The Korean winters proved to be a brutal adversary throughout the conflict.
As the war moved into stalemate, patrols became a regular feature of daily life for many troops.
The signs of fatigue are clearly evident in the posture of these battle weary soldiers.
Seoul, the capital of South Korea, changed hands four times during the first year of the war.
The U.S. suffered over 150,000 casualties during three years of fighting in Korea. Most of the American troops were motivated by loyalty to the men with whom they served rather than by political ideology.
What to do with communist prisoners of war was a continual problem for the ill-prepared allied forces. Eventually, a major prison compound was established on Koje-do Island, off the southern coast of Korea.
Artillery, such as these 155mm howitzers, played an important role in keeping communist forces at bay throughout the war.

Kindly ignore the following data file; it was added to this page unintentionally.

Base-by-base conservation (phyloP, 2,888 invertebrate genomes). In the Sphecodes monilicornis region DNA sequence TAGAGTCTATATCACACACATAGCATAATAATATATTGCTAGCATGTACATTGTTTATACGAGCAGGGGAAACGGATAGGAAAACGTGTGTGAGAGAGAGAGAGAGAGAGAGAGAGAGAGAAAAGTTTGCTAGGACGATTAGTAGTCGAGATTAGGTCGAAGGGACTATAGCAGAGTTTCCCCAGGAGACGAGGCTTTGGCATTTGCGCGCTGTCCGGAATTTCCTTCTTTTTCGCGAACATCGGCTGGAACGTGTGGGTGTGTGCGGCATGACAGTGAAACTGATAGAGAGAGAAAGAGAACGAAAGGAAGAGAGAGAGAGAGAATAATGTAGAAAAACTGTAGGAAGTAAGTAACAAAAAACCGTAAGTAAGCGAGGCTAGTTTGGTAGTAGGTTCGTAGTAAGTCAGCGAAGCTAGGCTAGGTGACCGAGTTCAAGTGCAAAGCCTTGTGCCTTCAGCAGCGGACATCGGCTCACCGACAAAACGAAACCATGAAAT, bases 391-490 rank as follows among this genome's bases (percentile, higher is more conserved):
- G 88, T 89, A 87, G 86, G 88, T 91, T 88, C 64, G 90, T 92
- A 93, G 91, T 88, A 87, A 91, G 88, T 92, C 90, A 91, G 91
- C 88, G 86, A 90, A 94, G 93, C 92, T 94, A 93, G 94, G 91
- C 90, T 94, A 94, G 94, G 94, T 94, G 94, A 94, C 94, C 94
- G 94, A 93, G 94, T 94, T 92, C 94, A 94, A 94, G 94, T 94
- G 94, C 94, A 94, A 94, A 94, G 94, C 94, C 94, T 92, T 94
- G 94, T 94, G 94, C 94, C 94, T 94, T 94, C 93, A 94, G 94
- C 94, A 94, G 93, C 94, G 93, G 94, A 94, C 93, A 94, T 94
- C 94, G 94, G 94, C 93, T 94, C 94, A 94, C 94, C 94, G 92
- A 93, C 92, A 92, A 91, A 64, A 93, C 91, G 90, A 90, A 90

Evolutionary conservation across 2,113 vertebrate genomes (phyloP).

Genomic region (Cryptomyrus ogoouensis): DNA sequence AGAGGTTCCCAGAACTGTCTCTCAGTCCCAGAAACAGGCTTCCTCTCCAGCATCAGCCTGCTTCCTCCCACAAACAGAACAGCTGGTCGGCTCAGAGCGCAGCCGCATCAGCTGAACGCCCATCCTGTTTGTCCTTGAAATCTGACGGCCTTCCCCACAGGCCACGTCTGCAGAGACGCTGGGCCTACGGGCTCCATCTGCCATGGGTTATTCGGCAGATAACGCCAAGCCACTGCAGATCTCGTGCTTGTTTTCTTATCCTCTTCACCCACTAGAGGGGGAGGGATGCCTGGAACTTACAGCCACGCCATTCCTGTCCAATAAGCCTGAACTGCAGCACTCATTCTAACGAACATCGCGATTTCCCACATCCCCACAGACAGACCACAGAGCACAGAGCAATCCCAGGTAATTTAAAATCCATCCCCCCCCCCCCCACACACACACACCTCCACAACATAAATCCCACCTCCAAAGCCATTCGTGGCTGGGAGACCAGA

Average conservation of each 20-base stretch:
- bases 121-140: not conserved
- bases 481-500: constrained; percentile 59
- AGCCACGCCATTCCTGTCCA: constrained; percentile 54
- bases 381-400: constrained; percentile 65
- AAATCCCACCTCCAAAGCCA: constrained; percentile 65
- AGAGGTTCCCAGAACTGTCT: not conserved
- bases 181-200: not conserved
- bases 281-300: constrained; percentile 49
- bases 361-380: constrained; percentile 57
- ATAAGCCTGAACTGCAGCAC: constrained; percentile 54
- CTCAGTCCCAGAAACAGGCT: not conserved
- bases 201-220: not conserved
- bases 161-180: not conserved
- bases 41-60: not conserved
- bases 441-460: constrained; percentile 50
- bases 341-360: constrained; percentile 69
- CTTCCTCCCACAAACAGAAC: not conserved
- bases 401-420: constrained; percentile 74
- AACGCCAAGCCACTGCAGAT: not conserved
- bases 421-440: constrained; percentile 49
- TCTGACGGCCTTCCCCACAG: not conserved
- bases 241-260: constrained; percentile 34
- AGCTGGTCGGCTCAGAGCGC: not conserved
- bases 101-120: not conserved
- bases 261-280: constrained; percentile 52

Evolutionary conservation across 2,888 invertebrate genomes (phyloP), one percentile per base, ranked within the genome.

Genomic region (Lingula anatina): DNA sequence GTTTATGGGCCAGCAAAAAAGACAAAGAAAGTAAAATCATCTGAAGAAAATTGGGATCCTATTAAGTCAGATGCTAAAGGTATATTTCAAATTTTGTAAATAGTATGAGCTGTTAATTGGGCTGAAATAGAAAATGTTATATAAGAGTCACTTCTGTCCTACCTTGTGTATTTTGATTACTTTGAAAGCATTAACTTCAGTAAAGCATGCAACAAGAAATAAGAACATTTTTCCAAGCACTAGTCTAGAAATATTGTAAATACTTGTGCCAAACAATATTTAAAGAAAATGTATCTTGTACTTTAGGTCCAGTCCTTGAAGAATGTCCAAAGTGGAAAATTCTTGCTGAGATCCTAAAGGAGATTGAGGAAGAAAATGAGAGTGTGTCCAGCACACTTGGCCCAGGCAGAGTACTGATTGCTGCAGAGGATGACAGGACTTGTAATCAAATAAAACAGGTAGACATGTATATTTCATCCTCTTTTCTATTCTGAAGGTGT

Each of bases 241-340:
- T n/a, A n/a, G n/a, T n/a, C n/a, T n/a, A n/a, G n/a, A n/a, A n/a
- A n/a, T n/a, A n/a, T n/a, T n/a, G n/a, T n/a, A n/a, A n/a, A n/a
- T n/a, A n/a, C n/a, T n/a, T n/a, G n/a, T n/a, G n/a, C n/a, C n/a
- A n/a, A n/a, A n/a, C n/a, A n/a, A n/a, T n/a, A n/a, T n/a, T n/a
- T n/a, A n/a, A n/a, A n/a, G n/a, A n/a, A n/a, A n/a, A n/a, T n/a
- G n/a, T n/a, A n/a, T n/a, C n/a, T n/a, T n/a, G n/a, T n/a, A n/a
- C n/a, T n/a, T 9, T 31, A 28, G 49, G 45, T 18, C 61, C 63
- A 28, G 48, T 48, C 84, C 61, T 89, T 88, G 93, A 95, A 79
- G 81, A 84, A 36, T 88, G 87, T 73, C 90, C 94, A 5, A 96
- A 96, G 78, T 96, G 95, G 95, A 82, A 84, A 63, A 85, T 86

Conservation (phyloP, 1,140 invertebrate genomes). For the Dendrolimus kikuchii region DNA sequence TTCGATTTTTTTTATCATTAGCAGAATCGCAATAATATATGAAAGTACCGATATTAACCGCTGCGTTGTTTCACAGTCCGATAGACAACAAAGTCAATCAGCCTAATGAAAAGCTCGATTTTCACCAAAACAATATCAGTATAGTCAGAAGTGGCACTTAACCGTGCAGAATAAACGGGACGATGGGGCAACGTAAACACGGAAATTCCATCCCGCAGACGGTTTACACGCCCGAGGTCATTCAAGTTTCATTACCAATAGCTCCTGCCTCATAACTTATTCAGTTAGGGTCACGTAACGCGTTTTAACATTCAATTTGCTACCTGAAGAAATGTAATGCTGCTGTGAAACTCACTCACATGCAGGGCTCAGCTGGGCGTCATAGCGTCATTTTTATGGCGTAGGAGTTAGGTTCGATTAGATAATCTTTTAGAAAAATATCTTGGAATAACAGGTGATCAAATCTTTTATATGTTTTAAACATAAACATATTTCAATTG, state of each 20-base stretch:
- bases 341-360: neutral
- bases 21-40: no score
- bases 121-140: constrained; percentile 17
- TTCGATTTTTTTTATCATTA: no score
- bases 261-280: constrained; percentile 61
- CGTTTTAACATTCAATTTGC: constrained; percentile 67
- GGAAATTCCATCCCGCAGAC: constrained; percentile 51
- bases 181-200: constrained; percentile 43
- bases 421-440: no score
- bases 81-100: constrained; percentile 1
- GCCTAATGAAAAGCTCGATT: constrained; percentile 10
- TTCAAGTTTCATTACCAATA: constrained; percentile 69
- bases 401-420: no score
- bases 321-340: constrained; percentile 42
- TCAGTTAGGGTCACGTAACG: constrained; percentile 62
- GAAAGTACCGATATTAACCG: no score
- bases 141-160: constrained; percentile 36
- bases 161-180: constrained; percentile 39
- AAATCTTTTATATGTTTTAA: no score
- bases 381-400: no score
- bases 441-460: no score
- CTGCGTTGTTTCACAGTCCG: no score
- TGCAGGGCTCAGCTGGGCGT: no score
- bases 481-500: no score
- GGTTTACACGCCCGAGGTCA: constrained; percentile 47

Huge swathes of the Korean civilian population were displaced as the warring sides competed for control of territory.
While primarily an anti-tank weapon, the 75mm M20 recoilless rifle was often employed against communist bunkers and other fortified positions. Here, men from the 1st Marines scan surrounding hilltops for a suitable target.
Members of the 1st Marines (last names Anderson, Taugner, and Reno) pose for a candid moment during a lull in the action.
Henry M. Rector, 1st Marines, relaxes with his Browning .30 caliber machine gun.
Soldiers from the 1st Cavalry Division pause to rest and collect themselves on the retreat from North Korea following the entry of Chinese communists into the war.